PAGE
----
I have volumes I thru IV of the early HUG  software, which was initially published only a in paper copy form but later as tapes. It is mostly BASIC programs. There exists a Volume V which I don’t have. It would be great to capture these in both analog (.WAV) and digital (.H8T) formats. There is also a HUG package that lets you run these from HDOS, though they clobber the OS since they load at 040.100. David Troendle and I spent a little energy trying to scan and capture these paper listings with mixed results. We put that on hold due to the time and effort required and uncertainty of level of interest.

If you come up with a reliable way to read and preserve these old tape images that would be great! I’m sure some of us would donate old tapes for the purpose of preserving their contents before they’re lost forever.

I wrote a program to convert .ABS format files to .H8T. This lets you use HDOS to assemble your code and then run it on a diskless system by loading from the front panel. This didn’t exist because it only makes sense from a preservationist’s perspective.

Glad you’re preserving the “early days” setup and looking forward to hearing more!

Sent from my iPad

On Aug 30, 2021, at 10:46 PM, Mike Ladwig <mdla...@gmail.com> wrote:

I followed your suggestion and used the H-8-5 switch and had no problems loading H8T files that way -- BHBasic, some tests, etc. -- THANK YOU! Ultimately, I'd like to save that software as .wav files and use some flavor of digital audio to replace the cassette. My goal is to preserve this as an original system for the long term.

Glenn Roberts

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Aug 31, 2021, 10:00:14 PMAug 31
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Mike: To get you started I’ve scanned Chapter 0 of the documentation, which has most of the basics.  The other chapters cover the individual products (edit, dbug, asm, basic, etc) and are fairly similar to their HDOS equivalents.  I’ll scan more and at some point put these on Les’ site…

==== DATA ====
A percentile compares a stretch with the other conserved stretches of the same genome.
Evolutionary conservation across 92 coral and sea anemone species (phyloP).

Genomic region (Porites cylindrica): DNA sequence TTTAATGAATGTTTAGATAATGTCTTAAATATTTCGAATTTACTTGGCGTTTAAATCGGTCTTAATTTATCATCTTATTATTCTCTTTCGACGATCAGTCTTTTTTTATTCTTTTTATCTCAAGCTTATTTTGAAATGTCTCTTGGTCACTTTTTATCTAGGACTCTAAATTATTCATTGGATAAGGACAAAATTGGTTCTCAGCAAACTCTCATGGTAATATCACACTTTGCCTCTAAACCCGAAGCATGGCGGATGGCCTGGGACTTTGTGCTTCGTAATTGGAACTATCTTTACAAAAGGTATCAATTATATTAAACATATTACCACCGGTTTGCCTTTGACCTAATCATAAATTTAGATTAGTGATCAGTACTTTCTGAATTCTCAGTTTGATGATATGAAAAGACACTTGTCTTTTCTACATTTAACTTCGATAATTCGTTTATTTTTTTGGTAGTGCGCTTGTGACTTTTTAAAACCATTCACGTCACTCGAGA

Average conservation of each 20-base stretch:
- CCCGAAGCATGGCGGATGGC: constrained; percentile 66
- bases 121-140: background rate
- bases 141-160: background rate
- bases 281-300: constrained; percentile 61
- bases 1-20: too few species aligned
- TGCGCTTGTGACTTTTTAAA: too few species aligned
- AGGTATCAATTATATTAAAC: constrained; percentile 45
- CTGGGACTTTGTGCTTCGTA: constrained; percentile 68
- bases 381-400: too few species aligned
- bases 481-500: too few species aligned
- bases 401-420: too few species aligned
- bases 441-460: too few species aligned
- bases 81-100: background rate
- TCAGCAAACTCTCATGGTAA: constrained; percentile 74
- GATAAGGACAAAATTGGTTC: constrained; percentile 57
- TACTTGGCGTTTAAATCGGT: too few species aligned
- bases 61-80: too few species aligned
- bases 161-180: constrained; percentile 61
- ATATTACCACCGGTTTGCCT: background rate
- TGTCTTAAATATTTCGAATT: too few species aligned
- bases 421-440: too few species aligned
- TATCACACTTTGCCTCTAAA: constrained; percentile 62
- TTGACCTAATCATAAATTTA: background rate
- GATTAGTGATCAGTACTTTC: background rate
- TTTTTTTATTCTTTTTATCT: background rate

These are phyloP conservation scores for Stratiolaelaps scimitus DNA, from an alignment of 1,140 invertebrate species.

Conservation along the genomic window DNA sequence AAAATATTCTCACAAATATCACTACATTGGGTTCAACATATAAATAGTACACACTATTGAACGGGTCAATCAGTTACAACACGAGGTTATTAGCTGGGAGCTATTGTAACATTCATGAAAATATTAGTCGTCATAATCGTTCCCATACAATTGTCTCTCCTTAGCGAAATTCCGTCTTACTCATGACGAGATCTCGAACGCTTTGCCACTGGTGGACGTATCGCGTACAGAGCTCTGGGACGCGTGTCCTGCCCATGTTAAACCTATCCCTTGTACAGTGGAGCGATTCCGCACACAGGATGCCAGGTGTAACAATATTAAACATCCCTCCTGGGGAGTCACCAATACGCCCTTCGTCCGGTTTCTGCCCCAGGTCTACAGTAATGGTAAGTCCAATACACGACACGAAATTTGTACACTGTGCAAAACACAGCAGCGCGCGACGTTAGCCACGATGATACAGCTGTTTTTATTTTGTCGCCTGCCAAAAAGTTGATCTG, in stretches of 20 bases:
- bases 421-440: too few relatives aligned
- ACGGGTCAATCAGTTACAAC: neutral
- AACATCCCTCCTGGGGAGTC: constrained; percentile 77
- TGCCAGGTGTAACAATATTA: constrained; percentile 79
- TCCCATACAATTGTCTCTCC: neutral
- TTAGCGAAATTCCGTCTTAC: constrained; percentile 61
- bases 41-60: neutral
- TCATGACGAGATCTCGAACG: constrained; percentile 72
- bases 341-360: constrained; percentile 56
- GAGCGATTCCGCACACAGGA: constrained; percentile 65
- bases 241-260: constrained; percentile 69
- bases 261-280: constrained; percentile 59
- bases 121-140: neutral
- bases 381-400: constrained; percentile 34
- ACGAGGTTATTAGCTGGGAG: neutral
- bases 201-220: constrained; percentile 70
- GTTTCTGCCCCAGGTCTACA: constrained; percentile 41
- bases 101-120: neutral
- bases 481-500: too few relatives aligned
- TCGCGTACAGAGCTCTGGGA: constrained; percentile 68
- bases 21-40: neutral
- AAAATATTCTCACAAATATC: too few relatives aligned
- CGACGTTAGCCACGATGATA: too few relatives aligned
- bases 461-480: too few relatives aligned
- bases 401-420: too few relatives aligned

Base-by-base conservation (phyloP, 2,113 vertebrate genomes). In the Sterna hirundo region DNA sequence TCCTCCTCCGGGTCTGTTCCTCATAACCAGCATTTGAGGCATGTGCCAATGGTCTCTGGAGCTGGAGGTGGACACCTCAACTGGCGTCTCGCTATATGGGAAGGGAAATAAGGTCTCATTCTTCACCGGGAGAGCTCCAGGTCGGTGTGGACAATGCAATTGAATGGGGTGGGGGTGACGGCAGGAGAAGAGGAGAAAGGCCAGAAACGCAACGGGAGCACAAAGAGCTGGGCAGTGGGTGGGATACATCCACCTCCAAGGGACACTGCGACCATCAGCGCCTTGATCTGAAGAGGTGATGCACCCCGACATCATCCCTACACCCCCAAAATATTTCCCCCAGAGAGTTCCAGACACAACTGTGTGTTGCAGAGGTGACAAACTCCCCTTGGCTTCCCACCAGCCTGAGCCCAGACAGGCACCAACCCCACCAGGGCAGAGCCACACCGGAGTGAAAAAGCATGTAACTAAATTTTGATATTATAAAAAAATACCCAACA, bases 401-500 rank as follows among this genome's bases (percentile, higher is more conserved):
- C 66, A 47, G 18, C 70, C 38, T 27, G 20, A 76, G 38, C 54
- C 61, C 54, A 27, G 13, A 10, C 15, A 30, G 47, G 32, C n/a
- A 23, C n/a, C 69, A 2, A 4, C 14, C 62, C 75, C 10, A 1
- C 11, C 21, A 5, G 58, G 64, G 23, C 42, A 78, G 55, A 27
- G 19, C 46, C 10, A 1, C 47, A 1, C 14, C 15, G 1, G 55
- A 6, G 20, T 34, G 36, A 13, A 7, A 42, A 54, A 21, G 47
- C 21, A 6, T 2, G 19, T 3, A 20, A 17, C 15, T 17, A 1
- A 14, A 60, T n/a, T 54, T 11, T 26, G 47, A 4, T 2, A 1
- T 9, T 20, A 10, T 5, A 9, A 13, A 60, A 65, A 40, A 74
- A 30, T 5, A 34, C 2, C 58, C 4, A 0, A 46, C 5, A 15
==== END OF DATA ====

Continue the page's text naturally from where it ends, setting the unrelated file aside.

For now it’s in my Google drive:

https://drive.google.com/file/d/1YSm4ZHRoaYu3dnLHDFiza-ULI8Mj-HaG/view?usp=sharing

 

let me know how things go!

Mike Ladwig

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Sep 1, 2021, 9:45:12 PMSep 1
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This is great, thank you! I had started to look at the HDOS version documentation, but I'll wait for your scans.

glenn.f...@gmail.com

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Sep 2, 2021, 7:33:09 AMSep 2
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Ok great. I’ll get those soon.  They go quickly.

 

In order to demonstrate BASIC I am hoping to be able to save and reload programs using the front panel.  Unfortunately haven’t gotten that to work. When I issue the “DUMP” command and capture the serial output I get only the first record (label record). At this point BASIC just loops in a wait state… but waiting for what?  What’s the handshaking model with the cassette drive? (and how can there actually be any since it’s a “dumb” device??)

 

So I used RTM/0 to interrupt and found the code is executing the following:

 

111.232  333 377      WAIT:IN 371     ; Cassette control port

111.234  247               ANA A      ; test bits

111.235  372 232 111       JM WAIT    ; loop ‘til bit 8 clear

 

The AF register shows 205 202.

 

I believe the 8251 is being operated in synchronous mode?  It is looping waiting for the high bit of the control port to be cleared.  Waiting for a SYNC character?  There’s discussion of the 8251 synchronous mode in the H-8-5 manual. Reading through that…

 

Anyway I’m still trying to understand how the handshaking works with cassette use.. any enlightenment would be welcome!

Mike Ladwig

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Sep 2, 2021, 2:18:43 PMSep 2
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I've been able to load the Basic interpreter using the front panel Load command, and Basic programs themselves from inside Basic using the basic command line.

AFAIK, the front panel Load loads the next valid audio file and the Basic interpreter load looks for a file label matching what you tell it on the command line.

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glenn.f...@gmail.com

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Sep 2, 2021, 4:56:42 PMSep 2
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Thanks Mike. My problem was actually a hardware one.  The software was waiting for the DSR line to go high.  On the H-8-5 board there’s actually a little 5 second timer that holds DSR low while the tape motor spins up (which also provides a nice gap between files on the tape). For some reason the timer wasn’t working. I’d like to tell you I fixed the board but I actually swapped in a spare one that I happen to have!

 

Anyway, now I can accurately save and restore programs!

 

Thanks.